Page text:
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Broken a pot? Copy the Japanese and fix it with gold

Nothing is ever truly broken - that's the philosophy behind the ancient Japanese art of Kintsugi, which repairs smashed pottery by using beautiful seams of gold. To celebrate BBC Four's Japan season, MERCEDES SMITH explains how this 500-year-old technique not only restores functionality to broken pots, but is a useful lesson for life.

Photo: Tom Slemmons

When my children reach eighteen, standing on the cusp of adulthood, I know exactly what I know what I want to give them - a broken pot. It doesn't sound as strange as you think, as it will actually be the gift of optimism epitomised in a fractured vessel that's been fused back together with precious gold.

The technique is the ancient art of Japanese Kintsugi, a powerful metaphor for life where nothing is ever truly broken.

Metallic powder is mixed with resin or lacquer to fix pieces together

The story of Kintsugi is said to have begun in the 15th century when Japanese military commander Ashikaga Yoshimasa broke one of his beloved Chinese tea bowls and, disappointed with the shoddy repair job it was treated to, urged Japanese craftsmen to come up with a more pleasing method of repair.

In the 500 year old art of Kintsugi, which translates more or less as ‘joining with gold’, broken pottery is repaired with a seam of lacquer and precious metal. Trust the Japanese to encapsulate the wisdom of the ages into a single object. Theirs is a culture with an enviable talent for clarity of both thought and communication, and with an admirable attitude to what really matters in life.

Kintsugi detail. Photo: Matthew Tyas
Painting a Kintsugi pot. Photo: Tom Slemmons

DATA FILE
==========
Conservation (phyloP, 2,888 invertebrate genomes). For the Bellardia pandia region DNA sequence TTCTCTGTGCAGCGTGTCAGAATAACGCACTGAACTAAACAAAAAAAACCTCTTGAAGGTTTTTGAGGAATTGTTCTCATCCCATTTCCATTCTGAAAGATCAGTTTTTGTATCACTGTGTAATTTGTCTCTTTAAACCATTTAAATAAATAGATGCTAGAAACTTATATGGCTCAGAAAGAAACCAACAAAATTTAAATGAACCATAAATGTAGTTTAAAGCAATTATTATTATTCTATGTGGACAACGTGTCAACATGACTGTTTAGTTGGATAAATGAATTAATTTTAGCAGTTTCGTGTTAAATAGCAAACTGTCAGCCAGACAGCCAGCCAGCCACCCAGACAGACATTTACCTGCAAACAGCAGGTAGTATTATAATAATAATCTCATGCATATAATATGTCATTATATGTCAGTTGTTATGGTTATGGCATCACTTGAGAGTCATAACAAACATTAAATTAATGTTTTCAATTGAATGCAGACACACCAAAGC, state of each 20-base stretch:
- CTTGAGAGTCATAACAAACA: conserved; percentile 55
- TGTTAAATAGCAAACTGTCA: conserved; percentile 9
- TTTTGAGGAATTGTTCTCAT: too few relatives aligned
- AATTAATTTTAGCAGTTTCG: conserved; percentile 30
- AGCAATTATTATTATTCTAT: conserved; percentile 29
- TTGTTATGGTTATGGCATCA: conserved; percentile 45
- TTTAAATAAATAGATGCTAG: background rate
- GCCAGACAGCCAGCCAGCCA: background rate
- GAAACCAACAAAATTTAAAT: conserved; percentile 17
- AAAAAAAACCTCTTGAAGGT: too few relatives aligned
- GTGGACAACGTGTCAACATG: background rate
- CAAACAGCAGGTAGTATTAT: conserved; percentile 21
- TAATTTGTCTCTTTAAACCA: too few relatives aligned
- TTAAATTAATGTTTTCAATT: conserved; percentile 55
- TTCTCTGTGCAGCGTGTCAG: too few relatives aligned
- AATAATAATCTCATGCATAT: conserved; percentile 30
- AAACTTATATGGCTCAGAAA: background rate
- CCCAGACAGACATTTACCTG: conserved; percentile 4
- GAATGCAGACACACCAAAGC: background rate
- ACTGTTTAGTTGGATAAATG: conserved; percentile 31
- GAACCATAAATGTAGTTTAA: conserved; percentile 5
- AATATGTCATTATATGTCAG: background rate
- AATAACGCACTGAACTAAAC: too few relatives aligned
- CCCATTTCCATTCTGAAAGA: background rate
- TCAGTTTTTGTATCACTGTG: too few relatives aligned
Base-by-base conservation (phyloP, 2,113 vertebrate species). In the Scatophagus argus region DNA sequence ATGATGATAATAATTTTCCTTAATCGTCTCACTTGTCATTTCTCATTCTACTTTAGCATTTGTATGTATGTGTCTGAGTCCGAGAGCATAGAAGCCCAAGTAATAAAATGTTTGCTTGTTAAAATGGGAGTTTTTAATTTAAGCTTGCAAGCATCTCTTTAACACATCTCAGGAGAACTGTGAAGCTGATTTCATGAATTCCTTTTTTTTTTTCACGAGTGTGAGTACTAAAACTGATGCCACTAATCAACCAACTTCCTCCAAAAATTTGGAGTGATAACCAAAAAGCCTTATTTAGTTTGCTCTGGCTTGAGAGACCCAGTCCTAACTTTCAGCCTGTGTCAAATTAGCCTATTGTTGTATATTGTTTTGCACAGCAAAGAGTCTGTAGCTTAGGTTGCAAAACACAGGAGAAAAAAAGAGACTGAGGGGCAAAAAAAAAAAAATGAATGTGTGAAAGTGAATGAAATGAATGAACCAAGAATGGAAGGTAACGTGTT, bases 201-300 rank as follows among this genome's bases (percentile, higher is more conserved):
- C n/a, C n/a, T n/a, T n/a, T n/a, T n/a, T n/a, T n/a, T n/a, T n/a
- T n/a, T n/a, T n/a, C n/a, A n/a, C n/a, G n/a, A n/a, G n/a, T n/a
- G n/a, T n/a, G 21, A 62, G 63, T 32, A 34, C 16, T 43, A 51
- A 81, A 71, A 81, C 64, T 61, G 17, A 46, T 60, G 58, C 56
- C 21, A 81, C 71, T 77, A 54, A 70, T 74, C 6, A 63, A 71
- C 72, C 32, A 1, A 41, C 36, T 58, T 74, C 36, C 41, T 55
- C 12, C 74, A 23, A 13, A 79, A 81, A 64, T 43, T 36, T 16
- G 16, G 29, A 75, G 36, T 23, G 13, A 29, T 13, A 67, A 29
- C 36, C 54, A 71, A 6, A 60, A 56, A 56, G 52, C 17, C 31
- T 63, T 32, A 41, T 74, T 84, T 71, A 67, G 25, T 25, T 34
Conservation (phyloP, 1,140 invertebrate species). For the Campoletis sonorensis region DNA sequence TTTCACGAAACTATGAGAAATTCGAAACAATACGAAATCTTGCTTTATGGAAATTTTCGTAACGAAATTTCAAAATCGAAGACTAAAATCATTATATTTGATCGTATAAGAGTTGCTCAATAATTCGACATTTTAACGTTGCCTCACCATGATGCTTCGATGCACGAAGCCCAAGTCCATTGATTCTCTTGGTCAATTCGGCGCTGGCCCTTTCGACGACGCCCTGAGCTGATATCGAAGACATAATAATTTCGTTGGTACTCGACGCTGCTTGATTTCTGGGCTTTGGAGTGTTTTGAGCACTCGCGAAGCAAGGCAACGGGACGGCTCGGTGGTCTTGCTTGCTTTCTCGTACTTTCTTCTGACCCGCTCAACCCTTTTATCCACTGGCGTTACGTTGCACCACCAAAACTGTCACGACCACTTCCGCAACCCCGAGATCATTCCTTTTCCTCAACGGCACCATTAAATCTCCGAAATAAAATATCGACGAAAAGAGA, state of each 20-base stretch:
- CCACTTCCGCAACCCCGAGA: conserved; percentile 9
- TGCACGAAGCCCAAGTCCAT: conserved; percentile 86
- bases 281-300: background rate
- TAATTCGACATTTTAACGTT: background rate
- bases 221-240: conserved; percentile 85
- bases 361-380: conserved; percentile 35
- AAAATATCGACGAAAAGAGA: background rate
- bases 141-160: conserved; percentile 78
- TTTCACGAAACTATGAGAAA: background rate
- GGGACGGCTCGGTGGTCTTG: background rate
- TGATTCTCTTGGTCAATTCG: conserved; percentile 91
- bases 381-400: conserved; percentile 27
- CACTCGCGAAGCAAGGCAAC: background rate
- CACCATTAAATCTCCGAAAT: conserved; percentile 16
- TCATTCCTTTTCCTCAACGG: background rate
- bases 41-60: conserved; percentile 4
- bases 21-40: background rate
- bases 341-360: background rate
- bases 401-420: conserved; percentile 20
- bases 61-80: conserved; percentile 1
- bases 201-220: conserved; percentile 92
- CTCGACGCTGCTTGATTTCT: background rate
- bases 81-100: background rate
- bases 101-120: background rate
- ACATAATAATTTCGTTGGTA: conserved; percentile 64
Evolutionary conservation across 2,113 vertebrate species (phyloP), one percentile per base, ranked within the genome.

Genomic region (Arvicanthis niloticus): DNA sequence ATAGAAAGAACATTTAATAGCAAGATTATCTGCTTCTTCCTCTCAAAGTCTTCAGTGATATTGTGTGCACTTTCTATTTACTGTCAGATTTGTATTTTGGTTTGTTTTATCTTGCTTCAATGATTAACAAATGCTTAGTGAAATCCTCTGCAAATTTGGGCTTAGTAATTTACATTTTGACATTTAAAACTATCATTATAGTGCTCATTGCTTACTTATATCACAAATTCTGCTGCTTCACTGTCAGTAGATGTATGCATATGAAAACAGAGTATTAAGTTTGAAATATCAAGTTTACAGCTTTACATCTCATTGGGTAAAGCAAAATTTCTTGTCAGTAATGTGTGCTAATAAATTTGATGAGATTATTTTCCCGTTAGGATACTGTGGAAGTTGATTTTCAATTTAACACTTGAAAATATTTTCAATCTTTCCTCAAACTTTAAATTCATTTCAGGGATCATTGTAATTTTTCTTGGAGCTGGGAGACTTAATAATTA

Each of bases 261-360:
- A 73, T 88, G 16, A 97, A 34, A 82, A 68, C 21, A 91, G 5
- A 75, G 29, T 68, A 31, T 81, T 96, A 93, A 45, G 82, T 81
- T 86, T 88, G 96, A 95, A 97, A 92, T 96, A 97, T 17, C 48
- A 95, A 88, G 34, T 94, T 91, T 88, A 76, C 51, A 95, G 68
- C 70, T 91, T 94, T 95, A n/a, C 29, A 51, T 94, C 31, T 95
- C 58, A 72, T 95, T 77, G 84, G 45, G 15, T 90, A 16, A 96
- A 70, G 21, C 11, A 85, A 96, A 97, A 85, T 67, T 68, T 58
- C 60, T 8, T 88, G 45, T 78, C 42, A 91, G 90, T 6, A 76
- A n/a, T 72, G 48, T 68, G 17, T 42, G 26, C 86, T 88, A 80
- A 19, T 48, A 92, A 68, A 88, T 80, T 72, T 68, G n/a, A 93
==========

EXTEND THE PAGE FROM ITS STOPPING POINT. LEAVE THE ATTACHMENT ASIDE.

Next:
The subsequent Kintsugi approach of emphasising rather than hiding damage illustrates a key difference between eastern and western philosophy. Kintsugi beautifies the breakage and treats it as an important part of the object’s history, and the broken pot not as something to discard, but as something more precious than it was before.

This idea of celebrating the broken pot is an extension of the idea of wabi-sabi which, in contrast to western values of perfection and symmetry, is an eastern philosophy of living that finds beauty in the damaged or imperfect.

Photo: Tom Slemmons

Western interest in Kintsugi pottery has increased over the last ten years, perhaps in response to changing attitudes to mass production, consumption and waste. Domestic recycling has led logically to the ‘upcycling’ of vintage and contemporary objects, and there is a growing market for damaged or age worn items that have been polished up, improved or altered to make some new, fascinating art piece.

Despite being a highly visual technique, Kintsugi draws attention to the life, rather than the look of a pot

Pottery has benefited hugely from this attitude to broken things, as evidenced by a glut of recent art shows in which makers are upcycling their hearts out and producing wonderfully curious and refreshingly new ceramic works.

Despite being a highly visual technique, Kintsugi draws attention to the life, rather than the look of a pot. Think of it: you imagine, then craft a gorgeous pot, and it leaves your hands and begins a life with other people, in a different place, and is used by a family, perhaps generations of that family, or is gifted to a loved one, taken overseas, or left alone for years in a cupboard before being brought out, dusted off, and adored as a ‘family’ piece, the facts of its history totally forgotten.

Then some rampant toddler makes a grab for it and oh dear, it’s a gonner, smashed to pieces on the floor. To throw the pot away is to destroy its unique story. To repair it the Kintsugi way is to continue its tale of adventure and triumph.

Life is our own tale of adventures and triumphs. I hope when my daughters encounter the real trials of life, they will look at their Kintsugi pots and won’t be afraid to show their scars and say ‘I have already had a life, but I’m totally up for another, because there really is so much more to me now than there was before.’

Kintsugi, roughly translates as ‘joining with gold’. Photo: Tom Slemmons

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